Social media platform Instagram is testing new approaches to identify its users’ age, including an AI-powered age recognition system from UK digital identity provider Yoti. Instagram says these tools will allow it to “provide age-appropriate experiences” for different groups of users.
The measure comes as regulators are tightening rules on how social media companies can interact with children, and may lead to online services that are more responsive to their users’ age.
Instagram has required users to state their age when signing up since 2019, but has so far not required any verification. Now, if a user wants to update their age to say they are 18 or older, they’ll be required to prove it using the new tools.
The two Instagram verification techniques are known as “video selfie”, which uses the Yoti tool to estimate age based on facial features, and “social vouching”, which involves having three mutual followers over the age of 18.
Instagram says users will still be able to opt to upload their ID, such as a driver’s licence or passport directly to them to confirm age with the ID stored for 30 days if the Yoti method doesn’t work.
In a blog post Instagram said: “In addition to testing the new menu of options to verify people’s ages, we also use AI to understand if someone is a teen or an adult. AI helps us prevent teens from accessing Facebook Dating, adults from messaging teens and helps teens from receiving restricted ad content, for example. Our goal is to expand the use of this technology more widely across our technologies.”
How does Yoti work?
Julie Dawson, Yoti’s chief policy and regulatory officer, told Tech Monitor the company’s technology analyses individual elements of a face to estimate the age. “Our technique detects that it is a living human face, converts the pixels in the image to numbers which it can then look over for patterns that are linked to different age groups,” she explained.
When used for age verification, the system only shares an estimated age with the company requesting the check, as well as a margin of error. The image of the face is deleted immediately.
Yoti’s technology is being used for age verification by supermarkets at self-checkouts, on pornography websites, and even by the police to triage potentially child abuse images, Dawson explained.
“We have a light version running on-device to detect whether a child, or someone under the age of 18, is about to send a naked image of themselves,” she said. “This can then be stopped to reduce the volume of user generated abuse images on the internet.”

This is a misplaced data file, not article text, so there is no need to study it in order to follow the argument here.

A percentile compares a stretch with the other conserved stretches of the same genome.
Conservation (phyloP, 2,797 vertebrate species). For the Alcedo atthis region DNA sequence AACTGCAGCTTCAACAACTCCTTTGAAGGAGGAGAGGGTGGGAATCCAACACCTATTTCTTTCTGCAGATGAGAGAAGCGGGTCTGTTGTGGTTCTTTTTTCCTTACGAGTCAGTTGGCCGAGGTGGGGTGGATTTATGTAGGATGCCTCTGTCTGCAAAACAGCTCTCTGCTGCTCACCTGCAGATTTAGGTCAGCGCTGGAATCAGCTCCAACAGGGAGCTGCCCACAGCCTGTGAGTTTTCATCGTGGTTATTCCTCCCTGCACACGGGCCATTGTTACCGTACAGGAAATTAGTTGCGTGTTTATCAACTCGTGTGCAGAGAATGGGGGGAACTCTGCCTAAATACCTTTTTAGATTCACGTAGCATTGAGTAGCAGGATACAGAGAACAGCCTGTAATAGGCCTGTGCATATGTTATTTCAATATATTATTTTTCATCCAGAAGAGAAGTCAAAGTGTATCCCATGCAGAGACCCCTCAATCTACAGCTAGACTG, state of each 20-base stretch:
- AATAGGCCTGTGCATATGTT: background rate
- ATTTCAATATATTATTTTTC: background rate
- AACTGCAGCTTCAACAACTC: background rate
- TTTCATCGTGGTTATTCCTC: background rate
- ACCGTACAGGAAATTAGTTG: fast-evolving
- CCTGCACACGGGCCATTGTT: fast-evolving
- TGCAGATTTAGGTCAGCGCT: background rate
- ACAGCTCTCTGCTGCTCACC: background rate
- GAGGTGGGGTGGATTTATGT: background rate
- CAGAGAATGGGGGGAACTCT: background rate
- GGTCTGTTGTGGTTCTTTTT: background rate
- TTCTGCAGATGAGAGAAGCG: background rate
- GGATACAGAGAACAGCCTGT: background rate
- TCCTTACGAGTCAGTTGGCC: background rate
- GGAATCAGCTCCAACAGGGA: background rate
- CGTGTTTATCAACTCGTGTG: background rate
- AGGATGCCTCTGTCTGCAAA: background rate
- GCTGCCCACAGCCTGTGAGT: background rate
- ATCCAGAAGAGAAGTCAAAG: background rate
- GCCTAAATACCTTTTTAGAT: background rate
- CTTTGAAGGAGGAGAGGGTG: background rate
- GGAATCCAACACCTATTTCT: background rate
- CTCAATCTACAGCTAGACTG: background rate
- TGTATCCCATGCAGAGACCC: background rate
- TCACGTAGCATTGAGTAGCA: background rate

How accurate is Yoti age verification?
In May 2022, Yoti published a white paper documenting the accuracy of its age estimates. In it, the company reported an average error range of 1.36 years either side for children aged 6 to 12, and of 1.52 years for 13 to 19 year olds. “This is much better than human checks from people like bouncers or police officers,” explained Dawson.
The estimates are less accurate for people with darker skin tones, the white paper revealed. This may be because people of colour have so far been under represented in the images used to train Yoti's age recognition algorithm, Dawson said.
The company is seeking to redress that, she added, by gathering anonymous images and age data from around the world to ensure that a variety of skin tones is considered.
Stricter rules on children's safety
Instagram's decision to implement age checks comes as regulators around the world are tightening rules for how social media platforms interact with children. Last year, the UK's Age Appropriate Design code came into force, requiring information services providers - including social media platforms - to ensure content is age-appropriate for users, therefore obliging them to verify their age.
To date, however, Western social media platforms have been reluctant to verify the ages of their users, says Charles Radclyffe, CEO of EthicsGrade, which rates companies on their digital responsibility. “It is mystifying that tech companies aren’t doing more.”
The practice is more developed in China, he adds, where the government determines what features children can access and how long they can use social media apps for. Children under 14, for example, can only use Douyin - China's version of TikTok - for 40 minutes a day.
Age verification is not as much of an ethical concern as other forms of biometric classification, says Imogen Parker, associate director of policy at the Ada Lovelace Institute. “At least with age verification you can assess whether it works across the population," she explains. "You are trying to measure something that has an underlying objective answer - if they are under or over 18."
Applications which use physical characteristics, such as tone of voice, gait, or facial expressions, to make a subjective assessment - identifying their emotions, for example, or their eligibility for a job - are much more susceptible to bias, Parker says.